- People are roasting this ‘traditional’ take on marriage with a hilarious meme Saturday 5:17 PM
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- Alt-right message board 8chan was served a search warrant Saturday 3:06 PM
- O.J. Simpson just joined Twitter in the most bizarre fashion Saturday 1:20 PM
- Prominent phone-hacking firm says it can unlock any iPhone for law enforcement Saturday 12:39 PM
- Hundreds of police officers belong to extremist Facebook groups, investigation finds Saturday 9:31 AM
- How to watch Tyson Fury vs. Tom Schwarz online Saturday 8:00 AM
- ‘Late Night’ is a disappointing, tepid comedy Saturday 7:00 AM
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- Police try to solve domestic violence by giving victims blunt kitchen knives Friday 5:40 PM
- Privacy activist Ola Bini detained for 2 months in Ecuador without charges Friday 5:01 PM
- Twitter says suspending ‘God’ for a pro-LGBTQ tweet was an ‘error’ Friday 4:14 PM
One man’s trash…
Earlier today, construction crews in New Mexico finally started their dig for the worst video game of all time.
The Atari game E.T. is the subject of their quest, and it’s also the subject of a documentary by Zak Penn, tentatively titled Dumping the Alien. The producers of the film spoke about their project at SXSW this year.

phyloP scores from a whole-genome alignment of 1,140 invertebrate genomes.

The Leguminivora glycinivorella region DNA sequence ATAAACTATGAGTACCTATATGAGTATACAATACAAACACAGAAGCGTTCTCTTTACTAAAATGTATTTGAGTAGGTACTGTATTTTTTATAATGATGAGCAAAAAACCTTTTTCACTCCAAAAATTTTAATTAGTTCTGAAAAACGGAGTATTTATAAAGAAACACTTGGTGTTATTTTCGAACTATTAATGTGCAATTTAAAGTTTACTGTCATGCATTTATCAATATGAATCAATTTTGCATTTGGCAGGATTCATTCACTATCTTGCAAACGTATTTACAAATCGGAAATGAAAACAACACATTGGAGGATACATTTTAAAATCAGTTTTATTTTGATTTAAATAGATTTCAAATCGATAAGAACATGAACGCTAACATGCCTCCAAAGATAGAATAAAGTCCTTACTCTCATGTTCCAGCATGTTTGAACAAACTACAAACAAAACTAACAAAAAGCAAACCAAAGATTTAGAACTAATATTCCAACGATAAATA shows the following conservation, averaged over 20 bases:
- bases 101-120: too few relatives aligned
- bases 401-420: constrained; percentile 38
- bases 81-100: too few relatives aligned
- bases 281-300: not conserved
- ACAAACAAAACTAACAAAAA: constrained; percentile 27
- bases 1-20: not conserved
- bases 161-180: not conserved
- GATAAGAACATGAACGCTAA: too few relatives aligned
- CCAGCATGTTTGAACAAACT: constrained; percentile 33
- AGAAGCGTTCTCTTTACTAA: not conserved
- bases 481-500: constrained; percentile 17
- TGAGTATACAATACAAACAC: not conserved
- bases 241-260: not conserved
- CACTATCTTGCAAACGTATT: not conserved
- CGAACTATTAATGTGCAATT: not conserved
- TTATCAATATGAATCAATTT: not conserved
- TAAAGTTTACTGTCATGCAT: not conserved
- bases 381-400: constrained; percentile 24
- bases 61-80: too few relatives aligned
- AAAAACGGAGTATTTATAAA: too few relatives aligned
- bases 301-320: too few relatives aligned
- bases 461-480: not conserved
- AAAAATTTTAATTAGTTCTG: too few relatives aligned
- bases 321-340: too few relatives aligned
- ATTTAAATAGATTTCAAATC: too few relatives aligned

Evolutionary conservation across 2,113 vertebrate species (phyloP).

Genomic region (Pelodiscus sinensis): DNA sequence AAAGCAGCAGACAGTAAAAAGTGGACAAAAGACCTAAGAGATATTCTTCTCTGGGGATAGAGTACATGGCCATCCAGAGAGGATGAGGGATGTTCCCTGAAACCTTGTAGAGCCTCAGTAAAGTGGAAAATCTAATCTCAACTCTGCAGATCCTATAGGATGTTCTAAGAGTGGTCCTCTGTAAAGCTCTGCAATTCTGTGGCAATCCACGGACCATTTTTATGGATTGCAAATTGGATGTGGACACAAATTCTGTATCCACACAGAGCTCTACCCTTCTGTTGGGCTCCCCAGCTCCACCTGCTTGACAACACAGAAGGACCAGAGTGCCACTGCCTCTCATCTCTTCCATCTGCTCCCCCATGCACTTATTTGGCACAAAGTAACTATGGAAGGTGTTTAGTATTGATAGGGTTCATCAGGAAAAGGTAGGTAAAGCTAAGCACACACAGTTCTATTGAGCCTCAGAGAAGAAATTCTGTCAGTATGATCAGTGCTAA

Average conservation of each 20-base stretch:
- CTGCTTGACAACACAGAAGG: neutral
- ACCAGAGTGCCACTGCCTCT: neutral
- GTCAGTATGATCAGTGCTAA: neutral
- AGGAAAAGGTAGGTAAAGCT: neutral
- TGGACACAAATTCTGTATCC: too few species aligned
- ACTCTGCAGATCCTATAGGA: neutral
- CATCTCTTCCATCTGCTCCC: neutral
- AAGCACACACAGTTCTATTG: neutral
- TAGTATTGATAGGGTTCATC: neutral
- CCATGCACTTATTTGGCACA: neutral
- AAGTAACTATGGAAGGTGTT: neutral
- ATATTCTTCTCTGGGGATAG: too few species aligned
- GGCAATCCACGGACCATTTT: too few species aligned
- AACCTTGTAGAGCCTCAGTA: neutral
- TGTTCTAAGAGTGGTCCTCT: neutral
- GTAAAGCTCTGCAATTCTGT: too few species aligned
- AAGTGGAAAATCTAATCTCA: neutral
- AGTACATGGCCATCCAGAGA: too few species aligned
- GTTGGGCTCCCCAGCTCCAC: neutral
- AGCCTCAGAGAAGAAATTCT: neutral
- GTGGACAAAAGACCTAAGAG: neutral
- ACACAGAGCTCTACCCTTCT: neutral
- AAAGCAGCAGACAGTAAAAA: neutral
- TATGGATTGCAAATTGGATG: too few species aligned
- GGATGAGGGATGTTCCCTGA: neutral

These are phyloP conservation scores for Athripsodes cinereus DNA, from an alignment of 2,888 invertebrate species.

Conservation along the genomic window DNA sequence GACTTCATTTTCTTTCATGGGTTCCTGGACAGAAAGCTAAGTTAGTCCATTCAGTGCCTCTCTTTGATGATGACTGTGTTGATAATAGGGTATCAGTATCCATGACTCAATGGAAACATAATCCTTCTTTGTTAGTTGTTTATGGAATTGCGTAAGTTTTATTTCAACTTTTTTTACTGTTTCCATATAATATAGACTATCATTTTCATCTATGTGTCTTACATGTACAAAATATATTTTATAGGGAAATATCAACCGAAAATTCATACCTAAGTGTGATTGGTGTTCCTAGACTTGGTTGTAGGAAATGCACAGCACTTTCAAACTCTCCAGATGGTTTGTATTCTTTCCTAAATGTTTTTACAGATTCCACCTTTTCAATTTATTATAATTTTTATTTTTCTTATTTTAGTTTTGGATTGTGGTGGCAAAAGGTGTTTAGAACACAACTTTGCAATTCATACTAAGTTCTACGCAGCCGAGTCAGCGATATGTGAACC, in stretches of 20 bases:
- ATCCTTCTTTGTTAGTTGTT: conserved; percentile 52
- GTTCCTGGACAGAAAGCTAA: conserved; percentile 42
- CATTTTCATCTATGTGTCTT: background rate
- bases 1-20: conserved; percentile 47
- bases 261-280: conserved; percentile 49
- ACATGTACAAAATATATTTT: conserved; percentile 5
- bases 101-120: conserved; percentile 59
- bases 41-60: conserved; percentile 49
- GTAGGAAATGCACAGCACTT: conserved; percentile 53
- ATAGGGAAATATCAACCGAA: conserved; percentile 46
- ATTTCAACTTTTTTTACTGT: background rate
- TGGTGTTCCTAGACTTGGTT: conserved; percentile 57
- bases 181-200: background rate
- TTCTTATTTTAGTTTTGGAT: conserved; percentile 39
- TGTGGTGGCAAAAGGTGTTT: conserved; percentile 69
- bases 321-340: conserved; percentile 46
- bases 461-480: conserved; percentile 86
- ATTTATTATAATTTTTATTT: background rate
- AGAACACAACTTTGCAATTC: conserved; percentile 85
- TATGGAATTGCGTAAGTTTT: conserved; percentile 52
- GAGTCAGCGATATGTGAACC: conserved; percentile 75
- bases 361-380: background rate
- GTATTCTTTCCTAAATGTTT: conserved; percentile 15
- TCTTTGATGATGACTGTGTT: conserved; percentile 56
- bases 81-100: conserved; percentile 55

The game, released in the wake of Steven Spielberg’s 1982 film, was designed by Howard Scott Warshaw. Warner Communications, the company that owned Atari, wanted a quick turnaround on the game to cash in on the movie’s popularity, so he was only given six weeks to create it. It’s been called the game that “ruined” Atari.
Legend has it that the company, in an effort to make their mistakes disappear, filled 14 trucks with unsold games in the summer of 1983 and buried them in a landfill in Alamogordo, N.M. In the 30 years since, the game has become an urban legend, as collectors have attempted to track down any remaining copies. Penn and his crew are filming the excavation for the documentary; Wired spoke to him yesterday, as they were prepping for the dig.
According to the AP, the city of Alamogordo “agreed to give the documentarians 250 cartridges or 10 percent of the cartridges found, whichever is greater.” Looks like diggers have uncovered some pop-culture treasure.
Screengrab via Wired/YouTube
Audra Schroeder is the Daily Dot’s senior entertainment writer, and she focuses on streaming, comedy, and music. Her work has previously appeared in the Austin Chronicle, the Dallas Observer, NPR, ESPN, Bitch, and the Village Voice. She is based in Austin, Texas.